Australia's Murray-Darling Water Plan Will Raise Food Prices, Farmers Say
Plans to cut irrigation by as much as 37 percent in Australia’s Murray-Darling Basin, home to almost half of the nation’s farms, will raise fresh food prices, the country’s main farming organization said.
Reducing the amount of water flowing to farms will cost “thousands” of jobs and increase reliance on imported food, National Farmers’ Federation President David Crombie said in a statement on the organization’s website. The Murray-Darling Basin Authority released a guide to its plan yesterday that said about 800 full-time jobs may be lost.
The Authority, which manages water resources in an area almost 1-1/2 times the size of Texas, recommended the government buy as much as 4,000 gigaliters of water from irrigators and divert it to the river system. About 93 percent of Australia’s fresh food comes from the region, which accounts for A$15 billion ($14.6 billion) of Australian crop and livestock exports, according to government figures.
“Australian food grown fresh for Australian consumers will take a massive hit and Australian families will have to get used to paying more,” Crombie said. “Agricultural production and environmental needs are not mutually exclusive, they can and need to be balanced.”
Next year’s release of the basin plan will be followed by 15 weeks of consultation before being presented to the government and to Parliament in late 2011 or early 2012. State governments will be required to write new water resources plans to take effect across all the states by 2019.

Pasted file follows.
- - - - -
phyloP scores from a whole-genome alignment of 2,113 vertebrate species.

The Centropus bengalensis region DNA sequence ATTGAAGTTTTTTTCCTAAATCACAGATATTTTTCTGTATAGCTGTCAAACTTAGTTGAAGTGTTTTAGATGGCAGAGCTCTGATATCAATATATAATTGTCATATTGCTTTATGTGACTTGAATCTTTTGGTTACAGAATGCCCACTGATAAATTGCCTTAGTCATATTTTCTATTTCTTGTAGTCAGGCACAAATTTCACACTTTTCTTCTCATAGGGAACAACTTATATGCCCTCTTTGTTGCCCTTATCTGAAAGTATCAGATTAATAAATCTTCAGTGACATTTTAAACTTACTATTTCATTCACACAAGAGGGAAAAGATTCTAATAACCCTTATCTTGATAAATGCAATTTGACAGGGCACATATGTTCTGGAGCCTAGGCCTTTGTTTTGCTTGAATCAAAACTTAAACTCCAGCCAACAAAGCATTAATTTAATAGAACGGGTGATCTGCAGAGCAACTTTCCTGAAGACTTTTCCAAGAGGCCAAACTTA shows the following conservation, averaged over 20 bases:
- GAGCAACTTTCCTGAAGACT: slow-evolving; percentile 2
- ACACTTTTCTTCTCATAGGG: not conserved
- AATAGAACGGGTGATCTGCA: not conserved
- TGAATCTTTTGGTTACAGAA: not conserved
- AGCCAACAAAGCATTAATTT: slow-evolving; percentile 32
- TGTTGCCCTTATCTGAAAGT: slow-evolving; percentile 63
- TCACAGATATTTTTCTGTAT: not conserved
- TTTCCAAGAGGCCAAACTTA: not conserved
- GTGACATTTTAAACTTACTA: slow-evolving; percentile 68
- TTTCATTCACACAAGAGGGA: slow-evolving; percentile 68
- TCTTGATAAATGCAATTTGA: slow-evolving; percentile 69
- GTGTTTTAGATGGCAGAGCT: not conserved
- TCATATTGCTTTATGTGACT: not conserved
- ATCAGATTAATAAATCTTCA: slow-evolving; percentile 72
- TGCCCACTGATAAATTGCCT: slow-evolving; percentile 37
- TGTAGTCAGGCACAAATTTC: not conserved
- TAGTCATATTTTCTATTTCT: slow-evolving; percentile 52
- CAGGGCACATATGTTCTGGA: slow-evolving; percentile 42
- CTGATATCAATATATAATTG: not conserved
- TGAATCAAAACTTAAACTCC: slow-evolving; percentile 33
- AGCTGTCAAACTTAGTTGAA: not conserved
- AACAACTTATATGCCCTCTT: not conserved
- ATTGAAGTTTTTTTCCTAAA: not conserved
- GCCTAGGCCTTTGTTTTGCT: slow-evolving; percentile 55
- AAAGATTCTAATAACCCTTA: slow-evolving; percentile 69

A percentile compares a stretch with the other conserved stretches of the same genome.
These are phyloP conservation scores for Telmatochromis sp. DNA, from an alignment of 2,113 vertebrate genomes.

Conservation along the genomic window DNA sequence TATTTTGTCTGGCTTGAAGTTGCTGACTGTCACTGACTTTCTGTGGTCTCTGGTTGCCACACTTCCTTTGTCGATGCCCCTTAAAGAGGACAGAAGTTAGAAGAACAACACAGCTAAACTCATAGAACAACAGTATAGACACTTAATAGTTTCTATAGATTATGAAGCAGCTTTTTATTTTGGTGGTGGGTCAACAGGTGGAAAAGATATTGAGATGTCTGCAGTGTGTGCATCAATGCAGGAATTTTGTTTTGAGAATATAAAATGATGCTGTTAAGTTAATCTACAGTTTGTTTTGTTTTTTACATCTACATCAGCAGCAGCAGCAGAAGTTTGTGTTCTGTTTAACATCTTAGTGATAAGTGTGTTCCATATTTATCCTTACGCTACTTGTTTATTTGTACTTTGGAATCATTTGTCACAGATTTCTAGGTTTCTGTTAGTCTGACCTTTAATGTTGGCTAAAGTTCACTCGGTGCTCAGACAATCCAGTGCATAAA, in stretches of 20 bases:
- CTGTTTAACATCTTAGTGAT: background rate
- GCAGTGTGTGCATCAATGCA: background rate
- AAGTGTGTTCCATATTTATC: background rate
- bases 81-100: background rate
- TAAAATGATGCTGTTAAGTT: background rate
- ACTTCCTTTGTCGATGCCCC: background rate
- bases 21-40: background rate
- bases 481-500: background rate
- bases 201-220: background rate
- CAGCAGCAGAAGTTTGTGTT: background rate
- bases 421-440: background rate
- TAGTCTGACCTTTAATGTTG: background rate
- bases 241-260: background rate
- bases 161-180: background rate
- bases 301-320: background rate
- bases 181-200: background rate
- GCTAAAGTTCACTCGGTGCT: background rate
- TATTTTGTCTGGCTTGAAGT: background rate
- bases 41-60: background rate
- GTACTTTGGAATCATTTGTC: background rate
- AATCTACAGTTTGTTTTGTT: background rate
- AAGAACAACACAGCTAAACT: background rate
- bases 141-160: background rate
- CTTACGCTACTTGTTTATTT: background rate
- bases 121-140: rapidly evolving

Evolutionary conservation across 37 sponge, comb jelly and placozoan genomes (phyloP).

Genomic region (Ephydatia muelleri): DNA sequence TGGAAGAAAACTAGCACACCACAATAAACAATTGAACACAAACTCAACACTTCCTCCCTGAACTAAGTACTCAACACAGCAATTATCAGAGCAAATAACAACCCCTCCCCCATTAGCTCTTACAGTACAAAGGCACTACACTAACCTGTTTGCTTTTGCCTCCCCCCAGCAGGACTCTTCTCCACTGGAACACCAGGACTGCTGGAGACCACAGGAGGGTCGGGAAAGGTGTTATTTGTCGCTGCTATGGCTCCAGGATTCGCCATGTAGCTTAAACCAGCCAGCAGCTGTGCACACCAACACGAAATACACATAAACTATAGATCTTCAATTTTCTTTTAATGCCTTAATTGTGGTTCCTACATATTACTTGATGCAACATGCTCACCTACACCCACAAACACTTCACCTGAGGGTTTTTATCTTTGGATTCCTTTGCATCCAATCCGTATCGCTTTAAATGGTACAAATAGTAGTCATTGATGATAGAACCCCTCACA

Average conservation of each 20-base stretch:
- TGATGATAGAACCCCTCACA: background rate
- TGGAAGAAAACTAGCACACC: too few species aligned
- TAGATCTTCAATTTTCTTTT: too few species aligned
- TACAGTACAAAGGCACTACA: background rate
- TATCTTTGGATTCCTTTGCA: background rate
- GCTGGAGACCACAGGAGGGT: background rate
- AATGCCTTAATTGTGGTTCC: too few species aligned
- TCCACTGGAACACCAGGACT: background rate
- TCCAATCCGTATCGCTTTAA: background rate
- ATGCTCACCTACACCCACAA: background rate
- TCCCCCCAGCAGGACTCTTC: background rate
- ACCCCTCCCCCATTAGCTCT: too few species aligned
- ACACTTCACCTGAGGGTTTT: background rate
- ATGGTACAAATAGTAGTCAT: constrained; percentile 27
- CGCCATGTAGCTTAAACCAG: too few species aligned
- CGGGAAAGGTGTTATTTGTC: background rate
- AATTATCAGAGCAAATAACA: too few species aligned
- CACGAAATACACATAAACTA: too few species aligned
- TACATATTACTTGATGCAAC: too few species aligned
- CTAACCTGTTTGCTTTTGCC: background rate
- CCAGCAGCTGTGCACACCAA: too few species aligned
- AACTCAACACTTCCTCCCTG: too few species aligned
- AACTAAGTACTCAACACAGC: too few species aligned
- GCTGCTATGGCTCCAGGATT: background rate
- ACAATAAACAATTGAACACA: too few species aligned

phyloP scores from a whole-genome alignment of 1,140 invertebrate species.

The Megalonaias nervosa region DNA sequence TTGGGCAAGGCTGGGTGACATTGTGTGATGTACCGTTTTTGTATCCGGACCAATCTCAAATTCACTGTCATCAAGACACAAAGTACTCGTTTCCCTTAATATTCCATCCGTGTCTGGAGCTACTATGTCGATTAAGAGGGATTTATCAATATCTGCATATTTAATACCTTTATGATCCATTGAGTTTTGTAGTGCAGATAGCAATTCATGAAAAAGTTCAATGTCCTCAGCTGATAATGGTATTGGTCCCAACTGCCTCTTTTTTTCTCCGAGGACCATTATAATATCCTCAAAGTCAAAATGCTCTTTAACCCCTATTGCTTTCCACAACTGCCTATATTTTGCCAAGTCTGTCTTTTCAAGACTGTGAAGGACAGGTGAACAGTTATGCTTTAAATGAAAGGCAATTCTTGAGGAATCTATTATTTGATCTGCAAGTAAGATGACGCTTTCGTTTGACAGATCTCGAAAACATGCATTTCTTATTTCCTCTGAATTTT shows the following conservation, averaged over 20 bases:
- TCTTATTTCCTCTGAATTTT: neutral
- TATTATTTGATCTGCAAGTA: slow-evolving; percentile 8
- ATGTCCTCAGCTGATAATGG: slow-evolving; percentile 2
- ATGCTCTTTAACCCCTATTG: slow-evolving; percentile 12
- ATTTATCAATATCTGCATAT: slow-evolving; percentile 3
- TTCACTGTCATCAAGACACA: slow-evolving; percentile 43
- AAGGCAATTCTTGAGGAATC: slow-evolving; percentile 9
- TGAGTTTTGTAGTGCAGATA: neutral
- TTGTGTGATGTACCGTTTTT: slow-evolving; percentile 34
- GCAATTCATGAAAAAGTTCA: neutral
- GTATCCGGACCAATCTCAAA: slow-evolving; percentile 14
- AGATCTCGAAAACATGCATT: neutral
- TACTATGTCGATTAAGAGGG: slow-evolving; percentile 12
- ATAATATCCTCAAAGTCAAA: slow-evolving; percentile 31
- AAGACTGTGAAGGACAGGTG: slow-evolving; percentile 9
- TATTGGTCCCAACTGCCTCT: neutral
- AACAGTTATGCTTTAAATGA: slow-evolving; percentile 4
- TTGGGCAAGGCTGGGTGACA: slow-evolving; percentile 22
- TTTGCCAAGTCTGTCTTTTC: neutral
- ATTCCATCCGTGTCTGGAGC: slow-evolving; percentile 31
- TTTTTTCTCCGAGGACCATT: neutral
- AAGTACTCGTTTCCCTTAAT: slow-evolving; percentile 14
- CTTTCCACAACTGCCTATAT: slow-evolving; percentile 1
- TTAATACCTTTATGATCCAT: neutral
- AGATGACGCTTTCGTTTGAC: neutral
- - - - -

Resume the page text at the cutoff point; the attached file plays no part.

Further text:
The New South Wales Irrigators Council, which represents farmers in Australia’s most populous state, estimated job losses from the plan may be 17,000 and recommended its members attend the consultation sessions.
“If you eat or wear natural fiber, you’re affected by this,” Council Chief Executive Officer Andrew Gregson said in an e-mailed statement today.
Water is an issue for Prime Minister Julia Gillard, who had to form a minority government with backing from the Greens Party and three independents from rural farming districts after the Aug. 21 election delivered the closest result in 70 years.
To secure backing for her government’s legislative agenda, Gillard must satisfy the independents and the Greens, who want more water diverted to protect the environment in the world’s driest inhabited continent.
Farmers are granted entitlements to set amounts of irrigated water and the buyback plan would cost the government as much as A$4 billion on current pricing, the authority said yesterday.
The catchment area for the Murray and Darling rivers, as well as their tributaries, covers more than 1.06 million square kilometers across four of the nation’s six states.
Average rainfall in the region is 530,618 gigaliters, about 1,000 times the volume of Sydney Harbor, with 94 percent of the water evaporating and 4 percent ending up as runoff, according to the Authority’s website. The region produces 53 percent of Australian cereals grown for grains and 95 percent of the country’s oranges.
Diversions listed in the plan would see the value of irrigated cotton production fall by 25 percent in the basin, so- called broadacre agriculture, which includes rice and cereals, would fall 30 percent, dairying 10 percent and horticulture by less than 5 percent, according to the report.
Australia is emerging from a drought that began in 2002, slashing grain and cotton crops and denting the farm industry that makes up almost 12 percent of the economy, compared with 8 percent for mining, according to industry figures. Above-average rainfall this year may boost wheat production to the third- highest on record, the government’s commodity forecaster says.
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